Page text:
I want to tell you a story.
A few weeks ago I was in my home town on Long Island to say goodbye to an old friend. There were a good many faces there that I hadn’t seen in some time. One of them was that of the younger brother of a classmate of mine. His family lived on the next block over and his sister married the youngest son of the old friend for whose life I had come to show my respects.
He had brought his wife and two young daughters to the celebration of my old friend’s life, and soon we got to talking about all the things that people talk about when they haven’t seen each other in 20 years. I finally asked him if he still lived on Long Island. He said no, he had moved his family out to Sussex County, New Jersey (a beautiful part of northwestern Jersey that nobody seems to know even exists). We talked about all the congestion and traffic on Long Island and about what a wise move he had made for himself and his kids.
And then I asked: “Do you have to commute to the City every day from Sussex?”
He paused for a heartbeat or two, and then in a low monotone said: “Not any more. Not since they blew up my building.”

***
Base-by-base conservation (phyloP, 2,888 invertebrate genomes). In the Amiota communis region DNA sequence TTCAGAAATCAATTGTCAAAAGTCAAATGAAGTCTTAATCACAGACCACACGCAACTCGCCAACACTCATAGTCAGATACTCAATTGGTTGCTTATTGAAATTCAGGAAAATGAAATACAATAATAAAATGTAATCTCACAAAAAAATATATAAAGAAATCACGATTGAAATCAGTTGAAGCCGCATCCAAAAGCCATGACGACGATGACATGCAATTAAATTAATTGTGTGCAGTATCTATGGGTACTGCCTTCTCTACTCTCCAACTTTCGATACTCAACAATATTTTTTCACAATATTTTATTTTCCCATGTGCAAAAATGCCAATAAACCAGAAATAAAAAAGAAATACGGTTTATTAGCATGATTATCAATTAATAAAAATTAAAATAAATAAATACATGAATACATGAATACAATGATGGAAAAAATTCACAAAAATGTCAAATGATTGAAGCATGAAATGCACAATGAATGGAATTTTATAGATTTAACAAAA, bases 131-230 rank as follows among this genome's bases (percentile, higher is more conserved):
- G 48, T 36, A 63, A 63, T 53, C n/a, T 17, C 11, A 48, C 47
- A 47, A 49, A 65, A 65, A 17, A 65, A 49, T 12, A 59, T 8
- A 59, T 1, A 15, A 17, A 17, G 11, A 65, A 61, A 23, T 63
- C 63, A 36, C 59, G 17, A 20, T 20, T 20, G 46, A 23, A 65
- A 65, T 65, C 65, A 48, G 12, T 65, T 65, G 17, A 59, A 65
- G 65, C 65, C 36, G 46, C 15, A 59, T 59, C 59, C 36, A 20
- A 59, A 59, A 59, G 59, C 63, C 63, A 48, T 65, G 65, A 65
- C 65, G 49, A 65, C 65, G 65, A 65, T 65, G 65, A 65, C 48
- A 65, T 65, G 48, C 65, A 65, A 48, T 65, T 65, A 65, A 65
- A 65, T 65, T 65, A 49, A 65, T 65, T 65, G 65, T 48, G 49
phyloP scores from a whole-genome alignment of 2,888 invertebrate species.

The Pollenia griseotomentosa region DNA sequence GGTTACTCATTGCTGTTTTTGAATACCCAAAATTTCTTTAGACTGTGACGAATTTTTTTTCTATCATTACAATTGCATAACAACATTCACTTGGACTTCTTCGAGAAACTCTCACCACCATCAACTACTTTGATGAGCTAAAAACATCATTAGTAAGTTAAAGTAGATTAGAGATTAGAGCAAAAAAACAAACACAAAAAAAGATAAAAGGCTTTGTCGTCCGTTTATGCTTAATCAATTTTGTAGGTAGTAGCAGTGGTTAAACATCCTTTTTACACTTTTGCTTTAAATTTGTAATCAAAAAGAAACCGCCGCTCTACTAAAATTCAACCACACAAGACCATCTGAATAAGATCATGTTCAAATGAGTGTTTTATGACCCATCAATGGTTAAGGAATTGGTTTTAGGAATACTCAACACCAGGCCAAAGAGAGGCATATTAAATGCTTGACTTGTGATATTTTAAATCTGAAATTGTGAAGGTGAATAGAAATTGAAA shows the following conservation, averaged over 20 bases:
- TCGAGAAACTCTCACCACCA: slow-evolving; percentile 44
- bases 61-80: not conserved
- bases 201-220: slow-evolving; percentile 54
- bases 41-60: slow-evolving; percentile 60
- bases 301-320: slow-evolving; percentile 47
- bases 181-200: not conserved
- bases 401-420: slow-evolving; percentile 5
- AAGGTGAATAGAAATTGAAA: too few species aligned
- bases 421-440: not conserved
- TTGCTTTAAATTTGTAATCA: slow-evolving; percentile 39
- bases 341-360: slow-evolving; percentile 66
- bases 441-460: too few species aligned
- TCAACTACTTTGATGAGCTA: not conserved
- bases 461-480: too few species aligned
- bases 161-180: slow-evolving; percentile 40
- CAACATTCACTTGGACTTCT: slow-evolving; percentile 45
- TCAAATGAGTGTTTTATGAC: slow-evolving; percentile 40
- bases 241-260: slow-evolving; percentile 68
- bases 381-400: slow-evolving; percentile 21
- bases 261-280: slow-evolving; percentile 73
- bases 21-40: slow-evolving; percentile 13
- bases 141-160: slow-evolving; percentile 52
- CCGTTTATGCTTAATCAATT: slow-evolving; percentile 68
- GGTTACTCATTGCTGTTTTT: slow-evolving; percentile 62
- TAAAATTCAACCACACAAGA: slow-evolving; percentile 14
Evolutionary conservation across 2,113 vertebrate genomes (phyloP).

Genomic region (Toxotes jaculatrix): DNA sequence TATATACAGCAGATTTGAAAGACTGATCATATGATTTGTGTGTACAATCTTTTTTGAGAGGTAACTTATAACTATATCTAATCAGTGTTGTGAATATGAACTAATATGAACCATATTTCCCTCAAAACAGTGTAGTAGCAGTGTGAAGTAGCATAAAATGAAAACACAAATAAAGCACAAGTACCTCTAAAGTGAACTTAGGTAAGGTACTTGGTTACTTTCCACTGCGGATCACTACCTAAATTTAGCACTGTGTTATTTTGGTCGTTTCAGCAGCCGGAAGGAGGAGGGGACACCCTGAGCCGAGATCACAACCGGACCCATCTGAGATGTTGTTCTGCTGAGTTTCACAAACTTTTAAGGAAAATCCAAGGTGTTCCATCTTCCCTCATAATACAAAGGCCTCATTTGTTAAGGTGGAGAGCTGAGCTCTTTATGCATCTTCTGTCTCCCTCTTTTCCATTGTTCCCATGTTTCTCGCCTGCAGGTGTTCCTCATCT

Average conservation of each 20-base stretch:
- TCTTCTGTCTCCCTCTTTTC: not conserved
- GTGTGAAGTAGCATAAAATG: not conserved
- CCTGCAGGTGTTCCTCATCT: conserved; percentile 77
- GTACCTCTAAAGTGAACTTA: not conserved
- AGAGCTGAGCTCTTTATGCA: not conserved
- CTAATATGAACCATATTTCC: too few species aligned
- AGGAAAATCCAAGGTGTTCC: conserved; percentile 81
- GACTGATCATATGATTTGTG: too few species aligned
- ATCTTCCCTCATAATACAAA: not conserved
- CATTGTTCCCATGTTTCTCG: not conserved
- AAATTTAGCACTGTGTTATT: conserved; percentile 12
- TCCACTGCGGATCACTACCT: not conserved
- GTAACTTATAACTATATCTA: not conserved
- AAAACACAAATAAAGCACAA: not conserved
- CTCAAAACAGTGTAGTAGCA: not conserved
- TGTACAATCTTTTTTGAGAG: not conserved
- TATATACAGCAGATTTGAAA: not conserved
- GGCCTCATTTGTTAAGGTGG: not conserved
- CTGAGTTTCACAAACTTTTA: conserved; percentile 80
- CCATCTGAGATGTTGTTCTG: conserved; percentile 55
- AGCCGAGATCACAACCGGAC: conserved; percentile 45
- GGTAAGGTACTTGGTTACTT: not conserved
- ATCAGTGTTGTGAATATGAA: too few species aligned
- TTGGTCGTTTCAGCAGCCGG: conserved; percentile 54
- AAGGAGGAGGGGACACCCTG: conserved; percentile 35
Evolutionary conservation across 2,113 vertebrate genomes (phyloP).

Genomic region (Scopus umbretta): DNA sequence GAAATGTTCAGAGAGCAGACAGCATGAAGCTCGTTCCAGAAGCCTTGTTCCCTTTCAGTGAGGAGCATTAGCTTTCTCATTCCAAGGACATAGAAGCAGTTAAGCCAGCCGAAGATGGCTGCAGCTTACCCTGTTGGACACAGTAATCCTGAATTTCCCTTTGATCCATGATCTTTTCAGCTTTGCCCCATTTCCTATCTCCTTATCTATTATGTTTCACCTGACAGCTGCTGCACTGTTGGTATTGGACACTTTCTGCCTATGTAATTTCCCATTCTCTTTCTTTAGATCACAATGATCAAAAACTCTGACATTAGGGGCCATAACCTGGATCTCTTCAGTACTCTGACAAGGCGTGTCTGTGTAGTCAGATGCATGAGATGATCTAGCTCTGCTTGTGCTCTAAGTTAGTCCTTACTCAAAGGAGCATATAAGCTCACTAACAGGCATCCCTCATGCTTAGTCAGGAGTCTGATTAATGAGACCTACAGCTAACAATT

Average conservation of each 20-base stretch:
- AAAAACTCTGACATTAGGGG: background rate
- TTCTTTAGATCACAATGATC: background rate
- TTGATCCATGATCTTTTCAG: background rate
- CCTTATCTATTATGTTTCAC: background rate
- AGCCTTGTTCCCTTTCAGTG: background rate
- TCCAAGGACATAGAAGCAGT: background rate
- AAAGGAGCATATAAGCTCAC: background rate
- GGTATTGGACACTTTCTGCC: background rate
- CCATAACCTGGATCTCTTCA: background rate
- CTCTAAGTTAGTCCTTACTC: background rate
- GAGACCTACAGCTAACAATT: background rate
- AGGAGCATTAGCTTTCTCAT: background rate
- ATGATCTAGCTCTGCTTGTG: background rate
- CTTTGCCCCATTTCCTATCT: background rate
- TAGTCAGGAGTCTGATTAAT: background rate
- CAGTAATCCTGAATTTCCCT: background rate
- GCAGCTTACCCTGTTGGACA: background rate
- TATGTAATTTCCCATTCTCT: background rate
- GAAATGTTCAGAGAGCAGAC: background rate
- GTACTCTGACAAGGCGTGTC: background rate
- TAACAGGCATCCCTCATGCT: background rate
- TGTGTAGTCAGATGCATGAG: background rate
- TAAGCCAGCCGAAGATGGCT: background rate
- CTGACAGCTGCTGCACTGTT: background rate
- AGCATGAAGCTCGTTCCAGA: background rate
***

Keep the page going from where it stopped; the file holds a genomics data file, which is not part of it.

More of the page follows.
It was my turn to pause. “You were there?” I asked softly.
“In the street.” he replied.
His eight-year old stopped sipping her Shirley Temple and piped in cheerfully as she wrapped herself around him “Daddy was late!"
My friend said nothing. He just looked at me, stone-faced, and stroked his child's hair. And in his eyes I saw him seeing all of the horrors of that day. And through his eyes I watched it with him.
Maybe only a few seconds passed. But it was enough. I clapped him on the shoulder and said “Let’s go get a beer.” Nothing more was said about it.
This is how life is for some. They won’t watch the specials and documentaries commemorating the fifth anniversary of the terrorist attacks. They don't need to be reminded. They carry that movie in their head. In towns and villages all over Long Island you’ll find small memorials bearing the names of those residents who didn’t come home from work. It isn’t forgotten there. It is etched in stone.
My friend’s daughter was only a toddler when the towers came down, but she knows that it was good for Daddy to be late that one day. Nothing more need be said.